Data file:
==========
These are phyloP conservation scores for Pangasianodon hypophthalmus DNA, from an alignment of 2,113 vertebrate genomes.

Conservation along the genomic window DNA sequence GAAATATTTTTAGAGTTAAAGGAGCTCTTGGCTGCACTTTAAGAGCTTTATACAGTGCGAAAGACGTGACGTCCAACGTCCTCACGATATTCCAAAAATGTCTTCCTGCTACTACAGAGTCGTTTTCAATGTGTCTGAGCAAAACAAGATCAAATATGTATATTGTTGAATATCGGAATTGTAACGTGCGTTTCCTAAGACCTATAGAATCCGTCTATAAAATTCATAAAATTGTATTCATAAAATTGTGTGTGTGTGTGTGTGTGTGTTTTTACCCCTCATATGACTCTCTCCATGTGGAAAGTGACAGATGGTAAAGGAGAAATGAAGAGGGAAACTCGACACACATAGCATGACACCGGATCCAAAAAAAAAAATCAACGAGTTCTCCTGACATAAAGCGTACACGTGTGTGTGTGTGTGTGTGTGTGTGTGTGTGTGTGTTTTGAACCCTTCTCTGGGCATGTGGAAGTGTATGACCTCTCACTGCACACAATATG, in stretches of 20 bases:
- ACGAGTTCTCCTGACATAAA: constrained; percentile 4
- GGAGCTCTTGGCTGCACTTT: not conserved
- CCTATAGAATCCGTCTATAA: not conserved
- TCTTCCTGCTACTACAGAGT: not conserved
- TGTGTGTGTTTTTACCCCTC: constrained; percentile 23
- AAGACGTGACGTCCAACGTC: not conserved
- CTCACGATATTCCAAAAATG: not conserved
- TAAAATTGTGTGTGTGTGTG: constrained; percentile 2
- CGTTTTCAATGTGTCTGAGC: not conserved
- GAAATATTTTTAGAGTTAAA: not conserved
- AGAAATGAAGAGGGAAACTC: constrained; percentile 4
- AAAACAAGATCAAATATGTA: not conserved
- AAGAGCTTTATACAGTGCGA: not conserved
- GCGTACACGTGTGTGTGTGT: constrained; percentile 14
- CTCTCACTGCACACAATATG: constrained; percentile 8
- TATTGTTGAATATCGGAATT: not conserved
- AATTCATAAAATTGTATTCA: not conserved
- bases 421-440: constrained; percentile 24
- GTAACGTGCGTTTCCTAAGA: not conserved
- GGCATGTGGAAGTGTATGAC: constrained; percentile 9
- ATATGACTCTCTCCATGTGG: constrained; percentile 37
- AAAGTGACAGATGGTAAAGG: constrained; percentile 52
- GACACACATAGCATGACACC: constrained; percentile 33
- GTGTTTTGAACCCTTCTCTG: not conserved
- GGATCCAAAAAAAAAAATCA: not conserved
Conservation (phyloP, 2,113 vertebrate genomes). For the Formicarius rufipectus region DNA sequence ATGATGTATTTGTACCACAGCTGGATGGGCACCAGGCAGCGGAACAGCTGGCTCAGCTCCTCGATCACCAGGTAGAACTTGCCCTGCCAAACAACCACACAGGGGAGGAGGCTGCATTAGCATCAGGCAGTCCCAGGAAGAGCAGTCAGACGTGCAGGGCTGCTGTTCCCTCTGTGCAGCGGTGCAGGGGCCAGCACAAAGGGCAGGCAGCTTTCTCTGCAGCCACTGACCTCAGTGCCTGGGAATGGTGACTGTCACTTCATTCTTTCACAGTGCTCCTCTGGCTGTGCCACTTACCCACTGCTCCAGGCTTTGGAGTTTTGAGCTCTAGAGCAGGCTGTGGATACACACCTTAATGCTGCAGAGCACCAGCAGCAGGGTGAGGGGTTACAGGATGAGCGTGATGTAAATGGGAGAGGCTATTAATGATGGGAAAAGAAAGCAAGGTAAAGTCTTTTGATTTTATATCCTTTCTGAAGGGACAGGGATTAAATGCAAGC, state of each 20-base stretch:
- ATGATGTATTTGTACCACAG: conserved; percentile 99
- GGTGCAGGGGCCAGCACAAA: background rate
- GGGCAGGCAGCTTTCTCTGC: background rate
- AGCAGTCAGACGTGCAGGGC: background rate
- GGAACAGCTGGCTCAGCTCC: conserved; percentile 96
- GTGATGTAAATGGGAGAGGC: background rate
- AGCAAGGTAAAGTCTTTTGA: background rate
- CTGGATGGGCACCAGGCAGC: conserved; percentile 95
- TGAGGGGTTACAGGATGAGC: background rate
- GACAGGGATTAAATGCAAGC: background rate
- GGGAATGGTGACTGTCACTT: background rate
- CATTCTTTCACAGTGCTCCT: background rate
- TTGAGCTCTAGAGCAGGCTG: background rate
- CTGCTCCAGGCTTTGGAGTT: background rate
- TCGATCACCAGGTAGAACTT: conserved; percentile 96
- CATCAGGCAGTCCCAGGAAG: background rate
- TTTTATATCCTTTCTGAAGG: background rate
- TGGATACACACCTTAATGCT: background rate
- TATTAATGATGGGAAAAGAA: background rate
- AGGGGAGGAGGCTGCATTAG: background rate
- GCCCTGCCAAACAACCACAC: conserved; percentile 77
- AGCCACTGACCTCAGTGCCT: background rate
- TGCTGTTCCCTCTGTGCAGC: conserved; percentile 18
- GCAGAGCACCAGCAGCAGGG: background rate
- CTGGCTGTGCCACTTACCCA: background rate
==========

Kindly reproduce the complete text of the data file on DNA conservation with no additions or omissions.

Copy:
These are phyloP conservation scores for Pangasianodon hypophthalmus DNA, from an alignment of 2,113 vertebrate genomes.

Conservation along the genomic window DNA sequence GAAATATTTTTAGAGTTAAAGGAGCTCTTGGCTGCACTTTAAGAGCTTTATACAGTGCGAAAGACGTGACGTCCAACGTCCTCACGATATTCCAAAAATGTCTTCCTGCTACTACAGAGTCGTTTTCAATGTGTCTGAGCAAAACAAGATCAAATATGTATATTGTTGAATATCGGAATTGTAACGTGCGTTTCCTAAGACCTATAGAATCCGTCTATAAAATTCATAAAATTGTATTCATAAAATTGTGTGTGTGTGTGTGTGTGTGTTTTTACCCCTCATATGACTCTCTCCATGTGGAAAGTGACAGATGGTAAAGGAGAAATGAAGAGGGAAACTCGACACACATAGCATGACACCGGATCCAAAAAAAAAAATCAACGAGTTCTCCTGACATAAAGCGTACACGTGTGTGTGTGTGTGTGTGTGTGTGTGTGTGTGTGTTTTGAACCCTTCTCTGGGCATGTGGAAGTGTATGACCTCTCACTGCACACAATATG, in stretches of 20 bases:
- ACGAGTTCTCCTGACATAAA: constrained; percentile 4
- GGAGCTCTTGGCTGCACTTT: not conserved
- CCTATAGAATCCGTCTATAA: not conserved
- TCTTCCTGCTACTACAGAGT: not conserved
- TGTGTGTGTTTTTACCCCTC: constrained; percentile 23
- AAGACGTGACGTCCAACGTC: not conserved
- CTCACGATATTCCAAAAATG: not conserved
- TAAAATTGTGTGTGTGTGTG: constrained; percentile 2
- CGTTTTCAATGTGTCTGAGC: not conserved
- GAAATATTTTTAGAGTTAAA: not conserved
- AGAAATGAAGAGGGAAACTC: constrained; percentile 4
- AAAACAAGATCAAATATGTA: not conserved
- AAGAGCTTTATACAGTGCGA: not conserved
- GCGTACACGTGTGTGTGTGT: constrained; percentile 14
- CTCTCACTGCACACAATATG: constrained; percentile 8
- TATTGTTGAATATCGGAATT: not conserved
- AATTCATAAAATTGTATTCA: not conserved
- bases 421-440: constrained; percentile 24
- GTAACGTGCGTTTCCTAAGA: not conserved
- GGCATGTGGAAGTGTATGAC: constrained; percentile 9
- ATATGACTCTCTCCATGTGG: constrained; percentile 37
- AAAGTGACAGATGGTAAAGG: constrained; percentile 52
- GACACACATAGCATGACACC: constrained; percentile 33
- GTGTTTTGAACCCTTCTCTG: not conserved
- GGATCCAAAAAAAAAAATCA: not conserved
Conservation (phyloP, 2,113 vertebrate genomes). For the Formicarius rufipectus region DNA sequence ATGATGTATTTGTACCACAGCTGGATGGGCACCAGGCAGCGGAACAGCTGGCTCAGCTCCTCGATCACCAGGTAGAACTTGCCCTGCCAAACAACCACACAGGGGAGGAGGCTGCATTAGCATCAGGCAGTCCCAGGAAGAGCAGTCAGACGTGCAGGGCTGCTGTTCCCTCTGTGCAGCGGTGCAGGGGCCAGCACAAAGGGCAGGCAGCTTTCTCTGCAGCCACTGACCTCAGTGCCTGGGAATGGTGACTGTCACTTCATTCTTTCACAGTGCTCCTCTGGCTGTGCCACTTACCCACTGCTCCAGGCTTTGGAGTTTTGAGCTCTAGAGCAGGCTGTGGATACACACCTTAATGCTGCAGAGCACCAGCAGCAGGGTGAGGGGTTACAGGATGAGCGTGATGTAAATGGGAGAGGCTATTAATGATGGGAAAAGAAAGCAAGGTAAAGTCTTTTGATTTTATATCCTTTCTGAAGGGACAGGGATTAAATGCAAGC, state of each 20-base stretch:
- ATGATGTATTTGTACCACAG: conserved; percentile 99
- GGTGCAGGGGCCAGCACAAA: background rate
- GGGCAGGCAGCTTTCTCTGC: background rate
- AGCAGTCAGACGTGCAGGGC: background rate
- GGAACAGCTGGCTCAGCTCC: conserved; percentile 96
- GTGATGTAAATGGGAGAGGC: background rate
- AGCAAGGTAAAGTCTTTTGA: background rate
- CTGGATGGGCACCAGGCAGC: conserved; percentile 95
- TGAGGGGTTACAGGATGAGC: background rate
- GACAGGGATTAAATGCAAGC: background rate
- GGGAATGGTGACTGTCACTT: background rate
- CATTCTTTCACAGTGCTCCT: background rate
- TTGAGCTCTAGAGCAGGCTG: background rate
- CTGCTCCAGGCTTTGGAGTT: background rate
- TCGATCACCAGGTAGAACTT: conserved; percentile 96
- CATCAGGCAGTCCCAGGAAG: background rate
- TTTTATATCCTTTCTGAAGG: background rate
- TGGATACACACCTTAATGCT: background rate
- TATTAATGATGGGAAAAGAA: background rate
- AGGGGAGGAGGCTGCATTAG: background rate
- GCCCTGCCAAACAACCACAC: conserved; percentile 77
- AGCCACTGACCTCAGTGCCT: background rate
- TGCTGTTCCCTCTGTGCAGC: conserved; percentile 18
- GCAGAGCACCAGCAGCAGGG: background rate
- CTGGCTGTGCCACTTACCCA: background rate